Most people wouldn’t associate the industry sectors of Food & Beverage and Biosciences, but in Richmond, Va., it’s a recipe (or formula!) that works.

Ever since Reynolds Wrap was pioneered here in 1947, food & beverage (and associated) companies have been flocking to Richmond. It’s now home to more than 50 food processing companies, including Sabra Dipping Company, the largest hummus manufacturing facility in the world.

The latest in this trend is the natural products market. These companies are taking crossing over from the kitchen to the laboratory:

  • Located at the Virginia Bio+Tech Park, RVA Yeast Labs is working to develop traditional and unique species and strains of brewing microbes. The company also captures and spreads wild yeasts, all of which they supply to brewers in the region.
  • We’re seeing exciting food science innovations, including by Nutriati which raised $8 million for further development of a chickpea-based protein additive. The mild-tasting powder can be used to add protein to cooking dishes.
  • Start-up company Spira is developing nutritional drinks made of spirulina blue-green algae.

Experts estimate the worldwide non-GMO foods market to increase 16.2 percent between 2017 and 2021, and these organic food makers are riding the upswing:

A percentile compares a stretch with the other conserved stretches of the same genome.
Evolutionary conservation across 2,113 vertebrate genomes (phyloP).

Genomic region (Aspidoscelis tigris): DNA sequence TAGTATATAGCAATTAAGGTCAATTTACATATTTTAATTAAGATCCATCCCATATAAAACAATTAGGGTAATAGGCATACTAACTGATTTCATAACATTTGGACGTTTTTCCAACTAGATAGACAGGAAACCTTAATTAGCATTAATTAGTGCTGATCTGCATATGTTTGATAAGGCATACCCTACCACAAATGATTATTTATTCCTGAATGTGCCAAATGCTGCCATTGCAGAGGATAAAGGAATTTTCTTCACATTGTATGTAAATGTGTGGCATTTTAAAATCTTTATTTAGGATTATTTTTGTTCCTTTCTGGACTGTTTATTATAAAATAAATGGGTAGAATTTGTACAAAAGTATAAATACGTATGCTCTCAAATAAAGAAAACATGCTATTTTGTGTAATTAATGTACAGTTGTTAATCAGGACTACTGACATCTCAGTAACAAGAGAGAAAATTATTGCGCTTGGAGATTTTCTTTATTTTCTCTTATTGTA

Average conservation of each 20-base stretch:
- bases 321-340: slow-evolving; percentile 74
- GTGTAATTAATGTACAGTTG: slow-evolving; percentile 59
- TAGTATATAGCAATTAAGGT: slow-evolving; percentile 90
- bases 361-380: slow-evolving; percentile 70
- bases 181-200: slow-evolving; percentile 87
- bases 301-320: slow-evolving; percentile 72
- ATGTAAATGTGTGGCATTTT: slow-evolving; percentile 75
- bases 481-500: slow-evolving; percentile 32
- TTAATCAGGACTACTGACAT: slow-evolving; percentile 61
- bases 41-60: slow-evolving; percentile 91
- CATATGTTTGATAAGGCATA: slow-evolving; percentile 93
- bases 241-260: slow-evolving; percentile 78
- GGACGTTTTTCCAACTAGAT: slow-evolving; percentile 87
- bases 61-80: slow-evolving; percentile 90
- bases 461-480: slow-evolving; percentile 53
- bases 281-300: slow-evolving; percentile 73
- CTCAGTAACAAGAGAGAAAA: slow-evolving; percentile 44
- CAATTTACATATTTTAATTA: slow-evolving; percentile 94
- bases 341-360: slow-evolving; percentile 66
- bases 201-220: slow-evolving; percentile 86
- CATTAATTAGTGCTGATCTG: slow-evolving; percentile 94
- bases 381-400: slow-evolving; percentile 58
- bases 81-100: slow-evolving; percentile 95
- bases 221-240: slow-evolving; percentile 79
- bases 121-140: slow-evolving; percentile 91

• Locally-based Health Warrior is one company that saw the benefits of natural superfoods and jumped at the chance to develop a chia-based product that could change activity habits.
  • San-J International manufactures gluten-free, non-GMO Tamari soy sauce and other premium Asian-inspired food products.
  • Sabra Dipping now offers an organic line of their popular hummus dips. The company operates a Center of Excellence research and development facility in Chesterfield County.
  • Seeking a natural hair care product during her battle with psoriasis, Nadira Chase developed Adiva Naturals Skin and Hair Care Products.
  • Richmond is also home to Tokie’s, the producers of gluten-free baking mixes which can be found in Whole Foods.

Richmond is quickly becoming a hub for start-ups with incubators like Lighthouse Labs and Startup Virginia providing mentorships and a network to resources.

Ideally situated on the East Coast, the region is an hour to Virginia Beach, two hours to Washington, D.C., and close to several international airport options. Our strategic location and compelling quality of life have helped the region become a magnet for talent. More than 1.6 million post-secondary students study within 150 miles, providing a pipeline for a highly-educated workforce when start-ups decide to scale up services.

The Richmond Region’s business-friendly environment provides a low cost for businesses, easy company structuring and multiple legal options. Many Richmond start-ups keep their headquarters locally and instead expand to larger markets, keeping the core executive team in the region due to its low cost and high quality of life.